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Bitter Memories of War on the Way to Jail
Posted on Dec 20, 2010
By Chris Hedges
The speeches were over. There was a mournful harmonica rendition of taps. The 500 protesters in Lafayette Park in front of the White House fell silent. One hundred and thirty-one men and women, many of them military veterans wearing old fatigues, formed a single, silent line. Under a heavy snowfall and to the slow beat of a drum, they walked to the White House fence. They stood there until they were arrested.
The solemnity of that funerary march, the hush, was the hardest and most moving part of Thursday’s protest against the wars in Afghanistan and Iraq. It unwound the bitter memories and images of war I keep wrapped in the thick cotton wool of forgetfulness. I was transported in that short walk to places I do not like to go. Strange and vivid flashes swept over me—the young soldier in El Salvador who had been shot through the back of the head and was, as I crouched next to him, slowly curling up in a fetal position to die; the mutilated corpses of Kosovar Albanians in the back of a flatbed truck; the screams of a woman, her entrails spilling out of her gaping wounds, on the cobblestones of a Sarajevo street. My experience was not unique. Veterans around me were back in the rice paddies and lush undergrowth of Vietnam, the dusty roads of southern Iraq or the mountain passes of Afghanistan. Their tears showed that. There was no need to talk. We spoke the same wordless language. The butchery of war defies, for those who know it, articulation.
What can I tell you about war?
War perverts and destroys you. It pushes you closer and closer to your own annihilation—spiritual, emotional and, finally, physical. It destroys the continuity of life, tearing apart all systems, economic, social, environmental and political, that sustain us as human beings. War is necrophilia. The essence of war is death. War is a state of almost pure sin with its goals of hatred and destruction. It is organized sadism. War fosters alienation and leads inevitably to nihilism. It is a turning away from the sanctity of life.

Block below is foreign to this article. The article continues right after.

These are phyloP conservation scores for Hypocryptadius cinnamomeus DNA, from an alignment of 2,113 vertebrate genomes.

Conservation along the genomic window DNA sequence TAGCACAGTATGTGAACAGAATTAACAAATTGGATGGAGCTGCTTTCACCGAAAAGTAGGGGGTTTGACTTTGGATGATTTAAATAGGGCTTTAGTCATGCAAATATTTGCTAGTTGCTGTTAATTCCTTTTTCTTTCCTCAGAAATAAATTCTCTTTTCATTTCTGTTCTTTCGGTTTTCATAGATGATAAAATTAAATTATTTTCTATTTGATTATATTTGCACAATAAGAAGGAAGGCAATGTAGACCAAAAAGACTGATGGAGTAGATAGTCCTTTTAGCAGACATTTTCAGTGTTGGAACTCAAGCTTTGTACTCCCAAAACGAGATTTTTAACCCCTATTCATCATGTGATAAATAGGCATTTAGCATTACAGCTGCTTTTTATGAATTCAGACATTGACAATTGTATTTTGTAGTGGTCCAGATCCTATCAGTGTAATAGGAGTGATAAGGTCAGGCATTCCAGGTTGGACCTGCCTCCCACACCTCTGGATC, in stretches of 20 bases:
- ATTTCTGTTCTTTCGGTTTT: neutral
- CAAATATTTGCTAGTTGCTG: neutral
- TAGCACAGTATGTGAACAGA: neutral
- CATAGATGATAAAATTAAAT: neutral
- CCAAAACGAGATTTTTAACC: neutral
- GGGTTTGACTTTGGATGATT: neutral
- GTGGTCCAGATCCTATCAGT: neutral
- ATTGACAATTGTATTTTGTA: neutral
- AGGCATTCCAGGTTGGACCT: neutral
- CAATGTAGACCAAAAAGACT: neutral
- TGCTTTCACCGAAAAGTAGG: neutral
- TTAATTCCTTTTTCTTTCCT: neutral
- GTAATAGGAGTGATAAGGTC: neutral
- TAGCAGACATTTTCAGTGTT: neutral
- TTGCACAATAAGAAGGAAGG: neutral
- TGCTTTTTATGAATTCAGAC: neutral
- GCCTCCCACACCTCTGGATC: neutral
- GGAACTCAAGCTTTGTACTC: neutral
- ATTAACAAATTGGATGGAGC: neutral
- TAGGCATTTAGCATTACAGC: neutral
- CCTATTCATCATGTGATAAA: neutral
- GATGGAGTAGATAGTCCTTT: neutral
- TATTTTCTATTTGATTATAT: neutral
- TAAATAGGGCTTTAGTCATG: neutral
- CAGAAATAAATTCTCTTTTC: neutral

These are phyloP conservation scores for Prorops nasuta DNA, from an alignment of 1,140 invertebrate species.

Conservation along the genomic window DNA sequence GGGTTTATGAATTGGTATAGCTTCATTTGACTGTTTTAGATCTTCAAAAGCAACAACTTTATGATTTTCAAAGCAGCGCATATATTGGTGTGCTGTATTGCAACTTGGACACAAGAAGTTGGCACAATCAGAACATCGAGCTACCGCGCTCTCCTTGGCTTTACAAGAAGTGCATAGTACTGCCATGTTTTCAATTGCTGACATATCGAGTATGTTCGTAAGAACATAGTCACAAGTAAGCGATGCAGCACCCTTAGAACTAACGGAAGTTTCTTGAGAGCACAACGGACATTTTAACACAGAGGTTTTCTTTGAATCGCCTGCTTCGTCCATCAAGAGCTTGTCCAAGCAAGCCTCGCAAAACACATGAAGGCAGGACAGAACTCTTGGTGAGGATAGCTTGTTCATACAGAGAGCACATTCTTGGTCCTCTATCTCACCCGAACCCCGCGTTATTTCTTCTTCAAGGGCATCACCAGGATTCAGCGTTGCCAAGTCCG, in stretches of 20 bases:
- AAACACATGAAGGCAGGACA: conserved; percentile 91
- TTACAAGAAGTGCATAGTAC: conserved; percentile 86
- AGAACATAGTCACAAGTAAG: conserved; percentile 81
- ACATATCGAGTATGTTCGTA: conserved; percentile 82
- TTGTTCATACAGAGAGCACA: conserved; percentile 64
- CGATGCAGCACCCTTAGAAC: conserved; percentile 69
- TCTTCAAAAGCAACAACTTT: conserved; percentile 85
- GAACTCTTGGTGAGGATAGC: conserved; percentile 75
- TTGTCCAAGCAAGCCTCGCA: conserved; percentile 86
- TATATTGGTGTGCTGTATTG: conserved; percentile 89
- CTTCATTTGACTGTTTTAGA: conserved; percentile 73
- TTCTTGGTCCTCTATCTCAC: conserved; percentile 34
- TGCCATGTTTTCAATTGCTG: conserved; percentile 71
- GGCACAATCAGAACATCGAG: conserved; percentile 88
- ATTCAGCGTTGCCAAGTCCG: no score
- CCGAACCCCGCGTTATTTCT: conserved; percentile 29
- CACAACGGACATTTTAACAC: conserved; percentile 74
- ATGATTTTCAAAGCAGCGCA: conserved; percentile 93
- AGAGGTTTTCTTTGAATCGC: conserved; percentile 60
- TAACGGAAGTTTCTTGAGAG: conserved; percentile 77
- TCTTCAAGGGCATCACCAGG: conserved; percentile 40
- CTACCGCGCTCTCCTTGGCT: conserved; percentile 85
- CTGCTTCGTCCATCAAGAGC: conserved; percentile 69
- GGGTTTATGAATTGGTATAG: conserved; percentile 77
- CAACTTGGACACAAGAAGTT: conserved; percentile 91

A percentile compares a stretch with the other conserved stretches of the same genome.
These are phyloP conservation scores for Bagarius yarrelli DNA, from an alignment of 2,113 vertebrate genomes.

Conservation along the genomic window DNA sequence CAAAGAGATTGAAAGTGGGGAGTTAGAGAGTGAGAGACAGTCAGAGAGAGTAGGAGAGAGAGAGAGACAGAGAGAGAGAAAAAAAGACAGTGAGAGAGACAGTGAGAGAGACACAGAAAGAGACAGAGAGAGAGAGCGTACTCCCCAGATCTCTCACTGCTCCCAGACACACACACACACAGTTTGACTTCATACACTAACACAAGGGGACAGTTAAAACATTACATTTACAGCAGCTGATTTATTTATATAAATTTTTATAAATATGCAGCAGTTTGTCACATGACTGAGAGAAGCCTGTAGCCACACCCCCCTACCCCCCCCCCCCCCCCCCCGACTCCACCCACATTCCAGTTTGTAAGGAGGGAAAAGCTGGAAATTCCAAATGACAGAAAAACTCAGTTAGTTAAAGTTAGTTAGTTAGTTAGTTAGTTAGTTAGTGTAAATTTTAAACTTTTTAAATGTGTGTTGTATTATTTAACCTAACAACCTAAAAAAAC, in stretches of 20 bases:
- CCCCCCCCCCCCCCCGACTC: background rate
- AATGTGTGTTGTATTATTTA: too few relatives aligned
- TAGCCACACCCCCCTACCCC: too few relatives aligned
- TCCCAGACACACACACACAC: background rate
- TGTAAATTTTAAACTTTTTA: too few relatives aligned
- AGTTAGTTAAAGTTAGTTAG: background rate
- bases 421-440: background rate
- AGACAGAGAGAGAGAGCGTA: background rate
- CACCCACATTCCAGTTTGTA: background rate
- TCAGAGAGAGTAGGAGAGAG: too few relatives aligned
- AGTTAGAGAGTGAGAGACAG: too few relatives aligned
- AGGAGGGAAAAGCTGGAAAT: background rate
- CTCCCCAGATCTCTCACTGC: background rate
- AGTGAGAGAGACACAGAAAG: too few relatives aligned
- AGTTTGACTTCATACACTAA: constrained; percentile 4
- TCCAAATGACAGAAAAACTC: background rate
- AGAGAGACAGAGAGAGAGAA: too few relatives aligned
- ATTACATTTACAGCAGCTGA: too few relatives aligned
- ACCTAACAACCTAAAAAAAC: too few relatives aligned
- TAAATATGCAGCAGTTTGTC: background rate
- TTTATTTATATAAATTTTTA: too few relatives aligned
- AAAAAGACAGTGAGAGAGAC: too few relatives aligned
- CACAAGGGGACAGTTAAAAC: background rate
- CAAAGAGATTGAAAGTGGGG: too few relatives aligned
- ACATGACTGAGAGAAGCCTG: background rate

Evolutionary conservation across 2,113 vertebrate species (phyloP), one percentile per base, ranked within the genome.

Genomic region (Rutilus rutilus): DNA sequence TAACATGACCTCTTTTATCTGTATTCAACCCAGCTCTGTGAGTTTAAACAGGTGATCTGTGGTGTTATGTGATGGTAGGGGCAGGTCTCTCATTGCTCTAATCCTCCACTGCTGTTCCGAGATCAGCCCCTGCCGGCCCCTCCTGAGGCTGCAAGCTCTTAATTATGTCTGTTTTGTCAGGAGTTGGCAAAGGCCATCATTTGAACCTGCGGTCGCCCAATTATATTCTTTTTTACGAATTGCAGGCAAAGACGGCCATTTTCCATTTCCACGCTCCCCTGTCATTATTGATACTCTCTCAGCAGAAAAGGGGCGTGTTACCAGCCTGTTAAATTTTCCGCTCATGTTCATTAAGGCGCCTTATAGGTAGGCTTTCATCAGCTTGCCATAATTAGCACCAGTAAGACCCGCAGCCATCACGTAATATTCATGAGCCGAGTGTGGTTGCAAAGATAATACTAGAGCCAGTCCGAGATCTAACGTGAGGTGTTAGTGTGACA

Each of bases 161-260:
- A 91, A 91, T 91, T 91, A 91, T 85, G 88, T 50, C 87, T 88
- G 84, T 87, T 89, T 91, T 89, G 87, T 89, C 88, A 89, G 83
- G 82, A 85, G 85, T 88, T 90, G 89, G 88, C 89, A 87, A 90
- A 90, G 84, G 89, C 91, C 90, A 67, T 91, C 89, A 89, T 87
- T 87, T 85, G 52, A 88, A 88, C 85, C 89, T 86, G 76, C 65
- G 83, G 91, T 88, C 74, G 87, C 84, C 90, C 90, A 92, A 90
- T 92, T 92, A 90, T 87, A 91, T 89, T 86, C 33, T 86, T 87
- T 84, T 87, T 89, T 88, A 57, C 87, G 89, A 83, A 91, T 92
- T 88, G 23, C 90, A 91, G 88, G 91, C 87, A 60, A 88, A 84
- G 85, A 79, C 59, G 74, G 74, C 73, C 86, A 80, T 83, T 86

And yet the mythic narratives about war perpetuate the allure of power and violence. They perpetuate the seductiveness of the godlike force that comes with the license to kill with impunity. All images and narratives about war disseminated by the state, the press, religious institutions, schools and the entertainment industry are gross and distorted lies. The clash between the fabricated myth about war and the truth about war leaves those of us who return from war alienated, angry and often unable to communicate. We can’t find the words to describe war’s reality. It is as if the wider culture sucked the words out from us and left us to sputter incoherencies. How can you speak meaningfully about organized murder? Anything you say is gibberish.
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War, once it begins, fuels new and bizarre perversities, innovative forms of death to ward off the boredom of routine death. This is why we would drive into towns in Bosnia and find bodies crucified on the sides of barns or decapitated, burned and mutilated. That is why those slain in combat are treated as trophies by their killers, turned into grotesque pieces of performance art. I met soldiers who carried in their wallets the identity cards of men they killed. They showed them to me with the imploring look of a lost child.
We reached the fence. The real prisoners, the ones who blindly serve systems of power and force, are the mandarins inside the White House, the Congress and the Pentagon. The masters of war are slaves to the idols of empire, power and greed, to the idols of careers, to the dead language of interests, national security, politics and propaganda. They kill and do not know what killing is. In the rise to power, they became smaller. Power consumes them. Once power is obtained they become its pawn. Like Shakespeare’s Richard III, politicians such as Barack Obama fall prey to the forces they thought they had harnessed. The capacity to love, to cherish and protect life, may not always triumph, but it saves us. It keeps us human. It offers the only chance to escape from the contagion of war. Perhaps it is the only antidote. There are times when remaining human is the only victory possible.
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